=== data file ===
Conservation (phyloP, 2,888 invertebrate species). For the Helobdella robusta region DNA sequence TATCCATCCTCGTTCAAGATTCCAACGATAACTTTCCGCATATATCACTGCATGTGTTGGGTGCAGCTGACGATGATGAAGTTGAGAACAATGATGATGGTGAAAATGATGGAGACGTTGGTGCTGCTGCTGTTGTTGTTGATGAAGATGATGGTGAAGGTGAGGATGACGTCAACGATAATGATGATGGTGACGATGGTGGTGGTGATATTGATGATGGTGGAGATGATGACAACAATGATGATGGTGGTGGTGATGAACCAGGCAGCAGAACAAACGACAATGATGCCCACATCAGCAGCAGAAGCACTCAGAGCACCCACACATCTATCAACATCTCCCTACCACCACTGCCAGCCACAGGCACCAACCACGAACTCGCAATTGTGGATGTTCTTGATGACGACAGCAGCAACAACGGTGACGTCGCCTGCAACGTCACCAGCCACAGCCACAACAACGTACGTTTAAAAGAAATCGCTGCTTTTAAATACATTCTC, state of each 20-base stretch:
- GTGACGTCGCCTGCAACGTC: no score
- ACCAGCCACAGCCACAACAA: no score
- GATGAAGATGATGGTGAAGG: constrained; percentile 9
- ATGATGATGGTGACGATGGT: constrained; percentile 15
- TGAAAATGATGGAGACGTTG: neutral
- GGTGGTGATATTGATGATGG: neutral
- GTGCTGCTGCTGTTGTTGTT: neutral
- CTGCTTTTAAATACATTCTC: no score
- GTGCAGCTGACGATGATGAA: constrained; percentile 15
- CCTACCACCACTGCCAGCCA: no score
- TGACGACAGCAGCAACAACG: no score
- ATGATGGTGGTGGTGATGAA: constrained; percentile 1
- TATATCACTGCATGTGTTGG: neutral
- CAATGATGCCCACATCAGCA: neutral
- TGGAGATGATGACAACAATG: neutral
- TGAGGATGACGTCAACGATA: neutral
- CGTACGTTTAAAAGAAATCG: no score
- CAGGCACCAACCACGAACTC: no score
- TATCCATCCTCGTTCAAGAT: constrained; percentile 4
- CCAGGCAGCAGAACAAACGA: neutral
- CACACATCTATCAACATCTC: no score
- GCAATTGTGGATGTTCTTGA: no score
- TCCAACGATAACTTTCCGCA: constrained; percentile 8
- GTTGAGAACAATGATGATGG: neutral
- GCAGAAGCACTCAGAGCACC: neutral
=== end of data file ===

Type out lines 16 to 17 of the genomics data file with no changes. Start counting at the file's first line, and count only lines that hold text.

- TGGAGATGATGACAACAATG: neutral
- TGAGGATGACGTCAACGATA: neutral